Almond mushroom (Agaricus subrufescens) is a type of medicinal mushroom belonging to the Agaricaceae family of mushrooms. The mushroom was initially discovered in 1893, and named after its almond-like taste. Since it's discovery, it has been cultivated worldwide as a valuable health food source and use in alternative medicine. A. subrufescens has been used as a medicinal food for the prevention of cancer, diabetes, hyperlipidemia, arteriosclerosis, and chronic hepatitis, and is known to stimulate the immune system in humans.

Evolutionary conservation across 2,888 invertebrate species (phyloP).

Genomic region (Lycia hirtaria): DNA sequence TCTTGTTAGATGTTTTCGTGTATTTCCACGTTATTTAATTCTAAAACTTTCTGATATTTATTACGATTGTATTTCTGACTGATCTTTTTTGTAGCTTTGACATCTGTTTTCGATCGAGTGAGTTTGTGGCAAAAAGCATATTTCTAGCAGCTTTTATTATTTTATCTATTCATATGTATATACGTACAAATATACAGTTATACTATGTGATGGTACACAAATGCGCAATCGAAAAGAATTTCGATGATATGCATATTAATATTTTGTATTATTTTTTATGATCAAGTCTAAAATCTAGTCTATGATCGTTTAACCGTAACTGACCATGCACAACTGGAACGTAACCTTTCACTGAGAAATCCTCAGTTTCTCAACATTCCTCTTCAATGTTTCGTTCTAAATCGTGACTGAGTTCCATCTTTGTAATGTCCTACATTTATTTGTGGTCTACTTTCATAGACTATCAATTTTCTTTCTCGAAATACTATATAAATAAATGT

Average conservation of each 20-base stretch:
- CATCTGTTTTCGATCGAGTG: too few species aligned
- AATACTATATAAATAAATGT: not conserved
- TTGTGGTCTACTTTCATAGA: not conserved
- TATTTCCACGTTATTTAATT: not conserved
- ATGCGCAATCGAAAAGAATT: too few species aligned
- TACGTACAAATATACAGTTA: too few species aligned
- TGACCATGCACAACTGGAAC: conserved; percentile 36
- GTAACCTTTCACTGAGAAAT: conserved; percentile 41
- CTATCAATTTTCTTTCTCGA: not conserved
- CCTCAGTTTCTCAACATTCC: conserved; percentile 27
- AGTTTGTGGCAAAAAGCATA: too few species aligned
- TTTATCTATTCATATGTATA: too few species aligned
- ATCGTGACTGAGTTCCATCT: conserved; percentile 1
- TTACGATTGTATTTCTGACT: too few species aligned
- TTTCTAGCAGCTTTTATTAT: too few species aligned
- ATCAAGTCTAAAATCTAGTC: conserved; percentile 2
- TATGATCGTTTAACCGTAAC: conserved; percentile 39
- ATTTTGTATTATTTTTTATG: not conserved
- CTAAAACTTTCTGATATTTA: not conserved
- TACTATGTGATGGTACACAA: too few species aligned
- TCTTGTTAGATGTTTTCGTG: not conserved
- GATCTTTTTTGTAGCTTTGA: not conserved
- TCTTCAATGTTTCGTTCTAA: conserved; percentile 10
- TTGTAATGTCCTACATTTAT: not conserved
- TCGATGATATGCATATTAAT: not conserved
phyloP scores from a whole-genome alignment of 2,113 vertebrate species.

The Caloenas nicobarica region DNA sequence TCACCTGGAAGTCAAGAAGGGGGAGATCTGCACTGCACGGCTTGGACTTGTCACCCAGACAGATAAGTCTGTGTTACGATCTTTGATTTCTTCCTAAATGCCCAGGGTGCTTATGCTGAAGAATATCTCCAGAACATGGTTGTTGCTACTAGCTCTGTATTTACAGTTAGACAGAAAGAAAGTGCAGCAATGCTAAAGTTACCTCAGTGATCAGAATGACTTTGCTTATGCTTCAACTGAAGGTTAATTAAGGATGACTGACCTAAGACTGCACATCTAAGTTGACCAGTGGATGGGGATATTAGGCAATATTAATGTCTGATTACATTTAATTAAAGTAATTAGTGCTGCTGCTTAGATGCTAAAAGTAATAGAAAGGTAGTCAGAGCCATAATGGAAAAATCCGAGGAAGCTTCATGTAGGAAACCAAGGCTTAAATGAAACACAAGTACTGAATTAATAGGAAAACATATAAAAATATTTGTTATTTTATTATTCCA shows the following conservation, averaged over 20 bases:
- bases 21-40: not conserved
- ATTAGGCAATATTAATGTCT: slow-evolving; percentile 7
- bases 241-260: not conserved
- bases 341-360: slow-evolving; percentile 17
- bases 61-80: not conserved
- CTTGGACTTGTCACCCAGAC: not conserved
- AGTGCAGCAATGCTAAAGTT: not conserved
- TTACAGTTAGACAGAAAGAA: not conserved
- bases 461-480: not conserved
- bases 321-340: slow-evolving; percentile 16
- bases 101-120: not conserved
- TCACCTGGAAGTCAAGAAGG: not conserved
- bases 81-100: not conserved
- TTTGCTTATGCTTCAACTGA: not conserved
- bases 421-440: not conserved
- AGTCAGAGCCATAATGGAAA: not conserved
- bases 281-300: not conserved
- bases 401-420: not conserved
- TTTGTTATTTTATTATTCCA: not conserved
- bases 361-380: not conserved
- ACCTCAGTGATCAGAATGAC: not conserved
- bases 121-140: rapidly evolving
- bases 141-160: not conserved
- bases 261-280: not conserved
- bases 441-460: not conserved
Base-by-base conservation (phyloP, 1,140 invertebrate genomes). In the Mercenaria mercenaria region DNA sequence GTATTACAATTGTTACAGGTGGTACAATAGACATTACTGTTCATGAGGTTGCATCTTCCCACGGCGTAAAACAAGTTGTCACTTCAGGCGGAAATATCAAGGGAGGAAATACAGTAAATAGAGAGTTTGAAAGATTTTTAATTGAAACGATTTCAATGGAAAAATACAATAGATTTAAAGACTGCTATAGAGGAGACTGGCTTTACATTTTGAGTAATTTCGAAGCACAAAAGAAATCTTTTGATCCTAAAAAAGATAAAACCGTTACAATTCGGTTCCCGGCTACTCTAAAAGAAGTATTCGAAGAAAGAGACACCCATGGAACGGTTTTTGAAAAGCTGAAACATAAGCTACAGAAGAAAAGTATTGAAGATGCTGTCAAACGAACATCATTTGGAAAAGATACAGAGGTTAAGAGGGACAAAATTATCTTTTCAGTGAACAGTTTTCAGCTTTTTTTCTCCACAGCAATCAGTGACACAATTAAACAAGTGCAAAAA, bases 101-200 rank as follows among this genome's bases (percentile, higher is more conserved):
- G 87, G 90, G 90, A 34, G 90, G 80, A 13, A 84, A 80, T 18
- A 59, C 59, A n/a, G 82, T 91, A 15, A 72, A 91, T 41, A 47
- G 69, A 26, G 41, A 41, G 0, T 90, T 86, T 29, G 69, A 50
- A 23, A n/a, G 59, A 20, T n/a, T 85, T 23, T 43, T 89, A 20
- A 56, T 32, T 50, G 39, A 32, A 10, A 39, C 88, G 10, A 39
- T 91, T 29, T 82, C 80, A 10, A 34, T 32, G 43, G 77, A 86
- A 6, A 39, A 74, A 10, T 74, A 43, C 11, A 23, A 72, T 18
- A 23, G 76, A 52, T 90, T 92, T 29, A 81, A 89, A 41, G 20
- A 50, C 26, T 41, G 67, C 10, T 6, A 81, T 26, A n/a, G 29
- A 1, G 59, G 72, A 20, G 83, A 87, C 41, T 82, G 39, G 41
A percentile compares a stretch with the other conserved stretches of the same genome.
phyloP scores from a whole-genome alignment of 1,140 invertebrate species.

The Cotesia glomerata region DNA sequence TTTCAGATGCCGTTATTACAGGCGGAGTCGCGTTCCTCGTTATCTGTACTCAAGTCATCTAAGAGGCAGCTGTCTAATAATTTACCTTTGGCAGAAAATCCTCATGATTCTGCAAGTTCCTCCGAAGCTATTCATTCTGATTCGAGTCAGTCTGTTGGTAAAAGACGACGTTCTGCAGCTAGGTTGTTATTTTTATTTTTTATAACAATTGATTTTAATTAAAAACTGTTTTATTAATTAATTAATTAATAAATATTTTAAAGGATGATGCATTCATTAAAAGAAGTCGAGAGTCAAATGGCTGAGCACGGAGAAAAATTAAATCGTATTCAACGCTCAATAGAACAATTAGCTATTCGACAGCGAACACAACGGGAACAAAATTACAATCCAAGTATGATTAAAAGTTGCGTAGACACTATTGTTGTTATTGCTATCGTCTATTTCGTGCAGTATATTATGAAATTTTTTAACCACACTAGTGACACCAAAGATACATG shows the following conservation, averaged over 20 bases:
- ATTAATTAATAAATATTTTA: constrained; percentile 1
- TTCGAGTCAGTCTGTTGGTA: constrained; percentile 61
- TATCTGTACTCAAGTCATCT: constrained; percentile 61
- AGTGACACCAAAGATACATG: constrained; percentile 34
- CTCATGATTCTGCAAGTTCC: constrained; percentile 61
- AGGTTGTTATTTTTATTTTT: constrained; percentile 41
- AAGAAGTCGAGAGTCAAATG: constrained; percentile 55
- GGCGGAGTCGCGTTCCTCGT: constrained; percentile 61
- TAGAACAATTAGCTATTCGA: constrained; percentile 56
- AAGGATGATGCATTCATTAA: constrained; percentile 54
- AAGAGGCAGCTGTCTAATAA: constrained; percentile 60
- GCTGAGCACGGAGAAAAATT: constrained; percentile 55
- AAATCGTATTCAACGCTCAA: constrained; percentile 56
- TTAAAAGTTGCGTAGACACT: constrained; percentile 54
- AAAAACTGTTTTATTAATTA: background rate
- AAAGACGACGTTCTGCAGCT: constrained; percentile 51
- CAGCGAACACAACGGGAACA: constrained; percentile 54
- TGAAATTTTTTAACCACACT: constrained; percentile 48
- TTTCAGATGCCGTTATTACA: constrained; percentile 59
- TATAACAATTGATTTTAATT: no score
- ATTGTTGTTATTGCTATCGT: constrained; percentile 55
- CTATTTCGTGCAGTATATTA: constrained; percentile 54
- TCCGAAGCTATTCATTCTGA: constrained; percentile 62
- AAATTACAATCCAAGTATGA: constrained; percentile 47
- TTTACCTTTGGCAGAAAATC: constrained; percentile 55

The bioactive compounds isolated from A. subrufescens are mainly polysaccharides such as riboglucans and glucomannans. It's fruiting bodies contain high levels of valuable minerals, e.g. potassium, phosphorus, calcium, magnesium and zinc.
Almond mushroom is shown to serve as an immune system booster if added to the chickens' diet.
Anti-tumor and anti-cancer activities
There have been many studies showing the anti-tumor activity of almond mushroom, which are generally attributed to polysaccharides with beta glucan branches. The main polysaccharides in A. subrufescens are from the beta glucan protein complex.